d) Print the third nucleotide of the human tallness gene.

2. A list of lists. You want to store the results of three different time series experiments, each with four data points. You should do this by creating a list with three elements. Each of these elements is a four element list. There are a few ways to do this, which are outlined in parts (a), (b), and (c) below.

run1: 2,3,5,5
run2: 2,2,4,5
run3: 3,3,4,6

a) Create an empty list. Use the append method three times to make this a list of three empty lists. For each of these empty lists, use the append method four times to populate the list of lists with the data above.

b) Create a list of three empty lists without using either 'append' or '*' (you will run into a complication of using '*' in this context in the last exercise today). For each of these empty lists, use the append method four times to populate the list of lists with the data above-- feel free to copy and paste this part from your solution to part (a).

c) Create your list of lists, complete with data, all in one line.

3. A dictionary of lists. Here, you have some structural data for several different species-- you want to store the B-factor of each position in several orthologous proteins. I picture this as a dictionary of lists: the dictionary is keyed with the species name, which has as a value a list that relates the position to the B-factor.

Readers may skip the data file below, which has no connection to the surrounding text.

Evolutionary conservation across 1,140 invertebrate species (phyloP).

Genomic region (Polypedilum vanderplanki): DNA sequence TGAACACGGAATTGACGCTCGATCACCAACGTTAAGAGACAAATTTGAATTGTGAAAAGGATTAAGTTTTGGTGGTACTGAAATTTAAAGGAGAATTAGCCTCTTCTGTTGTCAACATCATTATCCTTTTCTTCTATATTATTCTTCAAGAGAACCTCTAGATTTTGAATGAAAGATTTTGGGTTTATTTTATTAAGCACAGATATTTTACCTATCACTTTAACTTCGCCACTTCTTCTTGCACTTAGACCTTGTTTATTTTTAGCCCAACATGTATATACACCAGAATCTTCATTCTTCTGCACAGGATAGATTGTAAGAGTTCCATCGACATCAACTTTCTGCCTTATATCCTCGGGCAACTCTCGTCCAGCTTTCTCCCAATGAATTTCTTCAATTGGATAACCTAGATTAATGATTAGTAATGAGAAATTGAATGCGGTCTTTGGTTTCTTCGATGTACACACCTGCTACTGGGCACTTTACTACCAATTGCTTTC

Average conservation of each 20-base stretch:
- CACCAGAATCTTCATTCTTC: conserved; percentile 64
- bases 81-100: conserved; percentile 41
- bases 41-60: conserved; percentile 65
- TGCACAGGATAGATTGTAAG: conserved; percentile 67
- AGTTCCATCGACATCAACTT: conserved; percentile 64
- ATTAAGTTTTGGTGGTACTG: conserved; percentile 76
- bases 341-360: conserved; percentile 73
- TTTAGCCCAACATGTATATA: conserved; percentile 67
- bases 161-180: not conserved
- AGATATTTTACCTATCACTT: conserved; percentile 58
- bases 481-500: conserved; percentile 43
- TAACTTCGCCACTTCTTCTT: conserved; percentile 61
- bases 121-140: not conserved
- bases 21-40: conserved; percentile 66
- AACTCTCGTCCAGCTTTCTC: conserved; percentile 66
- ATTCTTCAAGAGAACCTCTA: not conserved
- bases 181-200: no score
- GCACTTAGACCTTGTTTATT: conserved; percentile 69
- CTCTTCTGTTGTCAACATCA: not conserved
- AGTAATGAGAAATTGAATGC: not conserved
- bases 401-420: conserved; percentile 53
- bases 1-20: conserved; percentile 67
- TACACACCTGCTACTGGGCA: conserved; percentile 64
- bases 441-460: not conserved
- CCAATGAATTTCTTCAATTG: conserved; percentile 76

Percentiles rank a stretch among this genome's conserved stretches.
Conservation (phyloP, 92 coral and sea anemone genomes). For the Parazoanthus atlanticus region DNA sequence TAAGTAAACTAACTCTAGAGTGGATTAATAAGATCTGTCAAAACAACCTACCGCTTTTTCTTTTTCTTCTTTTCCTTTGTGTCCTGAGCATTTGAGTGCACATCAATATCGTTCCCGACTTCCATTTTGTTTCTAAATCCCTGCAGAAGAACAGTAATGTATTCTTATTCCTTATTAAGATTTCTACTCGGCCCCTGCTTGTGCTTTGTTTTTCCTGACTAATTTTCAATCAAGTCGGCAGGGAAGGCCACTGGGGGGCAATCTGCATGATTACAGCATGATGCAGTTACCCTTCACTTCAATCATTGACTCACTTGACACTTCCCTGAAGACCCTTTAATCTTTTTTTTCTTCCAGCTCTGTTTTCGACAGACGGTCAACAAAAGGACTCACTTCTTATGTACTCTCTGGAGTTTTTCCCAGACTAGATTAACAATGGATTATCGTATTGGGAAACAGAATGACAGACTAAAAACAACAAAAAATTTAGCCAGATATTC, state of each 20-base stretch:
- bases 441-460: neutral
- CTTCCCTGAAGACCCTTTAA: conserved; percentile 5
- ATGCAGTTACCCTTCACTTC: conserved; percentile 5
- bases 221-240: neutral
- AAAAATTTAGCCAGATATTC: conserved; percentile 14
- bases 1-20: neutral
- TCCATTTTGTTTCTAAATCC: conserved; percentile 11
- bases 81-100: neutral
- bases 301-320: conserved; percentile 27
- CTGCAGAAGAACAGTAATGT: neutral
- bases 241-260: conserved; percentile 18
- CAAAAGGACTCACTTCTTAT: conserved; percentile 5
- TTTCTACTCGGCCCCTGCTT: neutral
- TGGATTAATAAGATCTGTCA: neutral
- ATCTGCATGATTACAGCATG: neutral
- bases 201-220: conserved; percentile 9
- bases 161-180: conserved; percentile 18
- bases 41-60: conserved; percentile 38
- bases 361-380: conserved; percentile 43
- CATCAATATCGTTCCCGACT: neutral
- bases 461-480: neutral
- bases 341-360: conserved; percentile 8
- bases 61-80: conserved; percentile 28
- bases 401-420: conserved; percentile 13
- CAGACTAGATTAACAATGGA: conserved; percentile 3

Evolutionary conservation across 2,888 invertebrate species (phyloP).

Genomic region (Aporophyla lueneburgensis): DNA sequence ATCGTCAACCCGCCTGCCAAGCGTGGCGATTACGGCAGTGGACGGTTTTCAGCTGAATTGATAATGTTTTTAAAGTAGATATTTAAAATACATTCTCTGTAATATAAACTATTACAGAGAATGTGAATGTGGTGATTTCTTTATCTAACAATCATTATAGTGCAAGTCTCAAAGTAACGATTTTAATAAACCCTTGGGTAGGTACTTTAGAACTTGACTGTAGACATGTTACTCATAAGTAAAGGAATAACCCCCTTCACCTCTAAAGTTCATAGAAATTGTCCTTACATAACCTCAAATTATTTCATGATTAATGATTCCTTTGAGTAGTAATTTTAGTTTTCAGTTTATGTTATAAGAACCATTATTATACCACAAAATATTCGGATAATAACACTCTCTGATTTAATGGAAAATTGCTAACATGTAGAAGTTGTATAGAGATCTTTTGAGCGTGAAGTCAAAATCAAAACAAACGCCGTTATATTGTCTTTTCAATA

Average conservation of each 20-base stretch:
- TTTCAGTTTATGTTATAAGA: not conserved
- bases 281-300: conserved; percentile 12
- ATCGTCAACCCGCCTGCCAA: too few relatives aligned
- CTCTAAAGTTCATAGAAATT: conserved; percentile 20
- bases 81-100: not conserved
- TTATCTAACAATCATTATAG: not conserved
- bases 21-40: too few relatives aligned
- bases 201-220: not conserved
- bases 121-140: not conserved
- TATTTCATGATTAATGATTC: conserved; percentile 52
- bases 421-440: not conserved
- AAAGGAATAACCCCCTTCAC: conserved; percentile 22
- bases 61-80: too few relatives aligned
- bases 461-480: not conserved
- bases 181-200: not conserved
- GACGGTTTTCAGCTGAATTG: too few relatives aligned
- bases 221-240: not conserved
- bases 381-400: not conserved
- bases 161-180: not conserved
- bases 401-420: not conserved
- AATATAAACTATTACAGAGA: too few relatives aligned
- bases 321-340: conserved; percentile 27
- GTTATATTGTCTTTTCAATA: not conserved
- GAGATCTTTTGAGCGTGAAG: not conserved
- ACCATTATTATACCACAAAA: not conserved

Human: 5,4,6,7
Mouse: 8,12,11,14
Rat: 10,11,13,15

a) Create an empty dictionary. Create three key-value pairs with the names as keys and empty lists as values. Use the append method to populate this dictionary of lists with data.

b) Create the populated dictionary all in one line, as in problem 2c.

4. Return to the time point data from problem two. Make three lists called 'run1', 'run2', and 'run3', and from them make a list of lists:
run1 = [2,3,5,5]
run2 = [2,2,4,5]
run3 = [3,3,4,6]
listOfRuns = [run1,run2,run3]

a) Alter the first element of run1. Has anything happened to listOfRuns?